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Works Thomas Girtin and (?) Joseph Mallord William Turner after (?) John Robert Cozens

The Convent of San Silvestro, near Monte Compatri

1794 - 1797

Primary Image: TG0703: Thomas Girtin (1775–1802) and (?) Joseph Mallord William Turner (1775–1851), after (?) John Robert Cozens (1752–97), Convent of San Silvestro, near Monte Compatri, graphite and watercolour, 13.1 × 19.2 cm, 5 ⅛ × 7 ½ in. Victoria and Albert Museum, London (E.3801-1934).

Photo courtesy of Victoria & Albert Museum, London

Thomas Girtin (1775-1802) and (?) Joseph Mallord William Turner (1775-1851) after (?) John Robert Cozens (1752-1797)
  • The Convent of San Silvestro, near Monte Compatri
1794 - 1797
Medium and Support
Graphite and watercolour on wove paper
13.1 × 19.2 cm, 5 ⅛ × 7 ½ in
Object Type
Collaborations; Monro School Copy
Subject Terms
Italian View: Roman Campagna

Catalogue Number
Description Source(s)
Viewed in March 2022


Edith Mary Burke Powell (Lady Powell, née Wood) (1848–1934); bequeathed to the Museum, 1934


V&A Collections Online as 'Convent of San Silvestro, near Monte Compatri, Italy' by 'an anonymous artist, possibly J.M.W. Turner' (Accessed 08/09/2022)

About this Work

This view of the hilltop convent of San Silvestro, near Monte Compatri, south east of Rome, displays many of the signs that mark the unique collaboration between Girtin and his contemporary Joseph Mallord William Turner (1775–1851) at the home of Dr Thomas Monro (1759–1833). Here they were employed across three winters, probably between 1794 and 1797, to make ‘finished drawings’ from the ‘Copies’ of the ‘outlines or unfinished drawings of Cozens’ and other artists, amateur and professional, either from Monro’s collection or lent for the purpose. As the two young artists later recalled, Girtin generally ‘drew in outlines and Turner washed in the effects’. ‘They went at 6 and staid till Ten’, and, as the diarist Joseph Farington (1747–1821) reported, Turner received ‘3s. 6d each night’, though ‘Girtin did not say what He had’ (Farington, Diary, 12 November 1798).1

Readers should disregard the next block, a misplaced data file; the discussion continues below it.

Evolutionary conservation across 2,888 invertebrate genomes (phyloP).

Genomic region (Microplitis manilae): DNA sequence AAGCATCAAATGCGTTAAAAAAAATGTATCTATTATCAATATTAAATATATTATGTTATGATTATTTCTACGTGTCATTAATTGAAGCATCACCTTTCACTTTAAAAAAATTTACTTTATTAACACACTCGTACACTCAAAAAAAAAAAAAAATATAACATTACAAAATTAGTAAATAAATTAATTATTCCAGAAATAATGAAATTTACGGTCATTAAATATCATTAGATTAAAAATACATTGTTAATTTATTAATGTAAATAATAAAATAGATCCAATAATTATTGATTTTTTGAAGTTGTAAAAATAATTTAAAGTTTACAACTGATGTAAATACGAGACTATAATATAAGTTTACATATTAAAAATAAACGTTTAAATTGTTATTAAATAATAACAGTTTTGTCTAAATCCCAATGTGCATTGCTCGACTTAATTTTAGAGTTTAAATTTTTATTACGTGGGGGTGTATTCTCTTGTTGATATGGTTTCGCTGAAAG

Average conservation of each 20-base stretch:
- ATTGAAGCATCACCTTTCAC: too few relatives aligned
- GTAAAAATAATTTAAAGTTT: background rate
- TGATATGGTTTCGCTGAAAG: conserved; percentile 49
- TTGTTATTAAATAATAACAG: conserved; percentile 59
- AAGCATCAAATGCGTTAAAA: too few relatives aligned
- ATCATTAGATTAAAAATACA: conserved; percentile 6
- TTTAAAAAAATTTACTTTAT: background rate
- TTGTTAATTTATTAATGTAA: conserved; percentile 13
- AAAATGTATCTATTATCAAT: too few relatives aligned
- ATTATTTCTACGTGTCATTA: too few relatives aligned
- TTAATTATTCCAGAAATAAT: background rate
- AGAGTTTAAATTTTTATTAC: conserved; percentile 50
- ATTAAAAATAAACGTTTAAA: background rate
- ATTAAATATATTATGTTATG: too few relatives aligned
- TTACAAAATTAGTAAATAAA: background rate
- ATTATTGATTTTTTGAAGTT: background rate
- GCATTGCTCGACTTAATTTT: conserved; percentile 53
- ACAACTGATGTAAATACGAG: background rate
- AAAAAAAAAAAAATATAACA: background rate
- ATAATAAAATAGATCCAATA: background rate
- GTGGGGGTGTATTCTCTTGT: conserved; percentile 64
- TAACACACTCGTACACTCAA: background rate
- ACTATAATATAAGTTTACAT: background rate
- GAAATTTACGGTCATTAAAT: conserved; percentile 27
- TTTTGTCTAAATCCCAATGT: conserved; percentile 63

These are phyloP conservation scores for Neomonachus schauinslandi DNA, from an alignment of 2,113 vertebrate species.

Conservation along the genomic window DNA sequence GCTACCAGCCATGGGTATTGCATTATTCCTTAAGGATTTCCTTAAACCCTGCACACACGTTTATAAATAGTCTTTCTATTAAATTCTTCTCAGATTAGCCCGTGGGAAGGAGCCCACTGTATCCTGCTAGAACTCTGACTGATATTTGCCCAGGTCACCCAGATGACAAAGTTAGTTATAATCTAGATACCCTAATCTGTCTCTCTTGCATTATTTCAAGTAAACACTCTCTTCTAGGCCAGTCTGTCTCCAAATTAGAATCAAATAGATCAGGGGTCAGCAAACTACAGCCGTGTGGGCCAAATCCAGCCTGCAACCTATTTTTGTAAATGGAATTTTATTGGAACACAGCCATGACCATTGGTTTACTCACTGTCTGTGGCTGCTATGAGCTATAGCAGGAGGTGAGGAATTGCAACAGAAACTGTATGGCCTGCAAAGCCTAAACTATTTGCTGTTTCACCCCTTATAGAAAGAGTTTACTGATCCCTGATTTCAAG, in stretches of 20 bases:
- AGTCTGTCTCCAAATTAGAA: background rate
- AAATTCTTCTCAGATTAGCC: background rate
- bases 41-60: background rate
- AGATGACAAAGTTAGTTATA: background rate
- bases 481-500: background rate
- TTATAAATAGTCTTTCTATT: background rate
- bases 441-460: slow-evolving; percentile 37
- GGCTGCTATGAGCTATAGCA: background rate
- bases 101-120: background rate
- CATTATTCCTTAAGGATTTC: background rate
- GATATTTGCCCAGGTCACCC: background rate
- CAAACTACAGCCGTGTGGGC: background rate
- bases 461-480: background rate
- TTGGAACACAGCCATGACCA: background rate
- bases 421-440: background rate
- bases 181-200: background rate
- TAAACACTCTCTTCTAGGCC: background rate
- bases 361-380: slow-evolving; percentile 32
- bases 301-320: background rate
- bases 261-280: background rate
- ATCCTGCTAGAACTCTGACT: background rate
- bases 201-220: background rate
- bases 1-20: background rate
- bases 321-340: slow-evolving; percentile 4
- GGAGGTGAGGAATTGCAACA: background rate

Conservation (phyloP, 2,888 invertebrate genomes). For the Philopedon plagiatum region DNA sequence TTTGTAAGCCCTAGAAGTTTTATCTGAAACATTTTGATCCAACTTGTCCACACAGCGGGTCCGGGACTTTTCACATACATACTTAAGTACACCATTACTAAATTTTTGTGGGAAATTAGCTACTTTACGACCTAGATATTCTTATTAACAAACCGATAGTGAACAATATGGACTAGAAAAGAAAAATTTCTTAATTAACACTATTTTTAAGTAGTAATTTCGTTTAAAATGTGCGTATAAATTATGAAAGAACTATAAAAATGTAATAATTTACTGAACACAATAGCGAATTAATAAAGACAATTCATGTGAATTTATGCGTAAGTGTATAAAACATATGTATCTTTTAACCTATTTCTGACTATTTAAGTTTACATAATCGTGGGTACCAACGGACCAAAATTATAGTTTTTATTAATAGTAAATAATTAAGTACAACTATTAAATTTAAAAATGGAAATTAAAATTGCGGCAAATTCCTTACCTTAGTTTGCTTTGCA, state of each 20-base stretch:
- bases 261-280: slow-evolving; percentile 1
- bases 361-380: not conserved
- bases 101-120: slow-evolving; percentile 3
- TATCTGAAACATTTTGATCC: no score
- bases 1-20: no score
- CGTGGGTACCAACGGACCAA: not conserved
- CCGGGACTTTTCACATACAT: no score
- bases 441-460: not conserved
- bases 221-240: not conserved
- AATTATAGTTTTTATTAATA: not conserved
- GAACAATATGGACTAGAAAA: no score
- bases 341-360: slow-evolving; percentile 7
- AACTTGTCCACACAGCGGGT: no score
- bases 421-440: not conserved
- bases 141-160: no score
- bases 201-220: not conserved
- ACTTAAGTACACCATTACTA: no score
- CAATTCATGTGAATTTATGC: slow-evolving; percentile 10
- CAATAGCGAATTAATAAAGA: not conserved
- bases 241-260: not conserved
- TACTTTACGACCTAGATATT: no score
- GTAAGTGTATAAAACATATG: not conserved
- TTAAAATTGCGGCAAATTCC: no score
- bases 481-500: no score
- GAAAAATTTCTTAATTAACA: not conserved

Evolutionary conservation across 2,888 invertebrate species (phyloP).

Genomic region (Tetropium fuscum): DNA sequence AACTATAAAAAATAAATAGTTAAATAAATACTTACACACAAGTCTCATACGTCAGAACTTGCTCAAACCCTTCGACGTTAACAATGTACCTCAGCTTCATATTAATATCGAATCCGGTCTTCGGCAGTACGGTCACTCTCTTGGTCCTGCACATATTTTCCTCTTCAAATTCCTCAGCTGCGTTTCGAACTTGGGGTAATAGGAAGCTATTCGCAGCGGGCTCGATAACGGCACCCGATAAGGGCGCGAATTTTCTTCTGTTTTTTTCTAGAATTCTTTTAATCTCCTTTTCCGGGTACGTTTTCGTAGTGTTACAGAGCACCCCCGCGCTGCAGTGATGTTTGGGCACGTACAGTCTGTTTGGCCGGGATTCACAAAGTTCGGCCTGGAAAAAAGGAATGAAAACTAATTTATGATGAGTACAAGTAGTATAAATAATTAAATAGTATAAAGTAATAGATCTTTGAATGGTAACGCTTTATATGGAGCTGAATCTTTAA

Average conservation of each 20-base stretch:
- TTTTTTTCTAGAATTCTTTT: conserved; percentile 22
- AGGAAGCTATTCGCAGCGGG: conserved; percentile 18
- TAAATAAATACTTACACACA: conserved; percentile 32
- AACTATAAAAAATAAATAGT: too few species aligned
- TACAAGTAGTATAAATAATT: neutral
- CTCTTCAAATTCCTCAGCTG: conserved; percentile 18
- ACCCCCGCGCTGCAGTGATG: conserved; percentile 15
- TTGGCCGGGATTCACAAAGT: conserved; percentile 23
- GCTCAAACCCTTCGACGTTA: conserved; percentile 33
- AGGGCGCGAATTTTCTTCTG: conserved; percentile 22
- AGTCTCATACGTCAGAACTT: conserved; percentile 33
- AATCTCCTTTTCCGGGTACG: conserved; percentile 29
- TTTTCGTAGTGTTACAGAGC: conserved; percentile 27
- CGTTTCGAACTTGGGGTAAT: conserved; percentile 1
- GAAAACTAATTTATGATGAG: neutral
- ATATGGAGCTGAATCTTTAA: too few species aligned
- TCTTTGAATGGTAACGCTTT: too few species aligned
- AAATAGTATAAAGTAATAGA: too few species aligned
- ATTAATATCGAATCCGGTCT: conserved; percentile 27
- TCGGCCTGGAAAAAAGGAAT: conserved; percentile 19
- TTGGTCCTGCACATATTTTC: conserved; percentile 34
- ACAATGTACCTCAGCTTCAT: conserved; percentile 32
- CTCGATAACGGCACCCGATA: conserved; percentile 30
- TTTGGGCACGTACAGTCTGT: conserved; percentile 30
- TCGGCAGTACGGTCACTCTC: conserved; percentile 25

As with many of the Italian views completed at Monro’s home, it has not been possible to trace the source of this view of the hilltop Carmelite monastery at Monte Compatri. In general, Girtin and Turner worked from compositions by John Robert Cozens (1752–97) and, more specifically, from sketches and tracings that he made during or after his two Italian visits, in 1776–79 and 1782–83. The auction of the artist’s work held in July 1794 contained twenty-seven ‘books of sketches’ and many hundreds of drawings made on his travels, and, as Kim Sloan has argued, given that Monro’s posthumous sale included only a few sketches by Cozens, the patron must have borrowed the bulk of the material from which Girtin and Turner worked (Sloan and Joyner, 1993, pp.81–82).2 In this case, the Cozens sketch either has not survived or has not been recognised as his work, and nor is it entirely clear on which visit it was made. However, the proximity of Monte Compatri to Frascati and the volcanic lakes of Nemi and Albano, both of which Cozens visited during his first continental tour, suggests that it was from one of the sketches that he made in 1776 that the Monro School drawing was executed. Thus, it would join an extensive group of subjects that map out the picturesque scenery of the Roman Campagna.

The bulk of the works sold at Monro’s posthumous sale in 1833 were attributed to Turner alone, and, despite the pioneering article published by Andrew Wilton in 1984 that established the joint authorship of many of the Monro School copies, this work has only ever been associated with Turner (Wilton, 1984a, pp.8–23). Indeed, despite the character of the washes, comparable in their range and careful execution to similar small-scale views such as An Unidentified Villa, between Florence and Bologna (TG0753), the drawing has been described on V&A Collections Online as by ‘an anonymous artist, possibly J.M.W. Turner’ (O738726) and it did not feature in the most recent printed catalogue of the watercolour collection (Lambourne and Hamilton, 1980). The two watercolours are surely by the same artist and I believe that the relatively heavily worked colouring is typical of a group of smaller Italian scenes that can be attributed to Turner, including two more at the museum that have the same provenance (TG0579 and TG0681). Though, typically of the Monro School watercolours, much of the pencil work has been effaced, enough of Girtin’s characteristic inventive touches are still apparent – spread across the vegetation in the middle ground – to suggest that he was also involved in the work’s production.

1794 - 1797

An Unidentified Villa, between Florence and Bologna


1794 - 1797

A Hilltop Village, Said to Be Tivoli


1794 - 1797

Verona, from the River Adige


by Greg Smith

Place depicted


  1. 1 The full diary entry, giving crucial details of the artists’ work at Monro’s house, is transcribed in the Documents section of the Archive (1798 – Item 2).
  2. 2 A full record of the sale is available in the Documents section of the Archive (1794 – Item 1)

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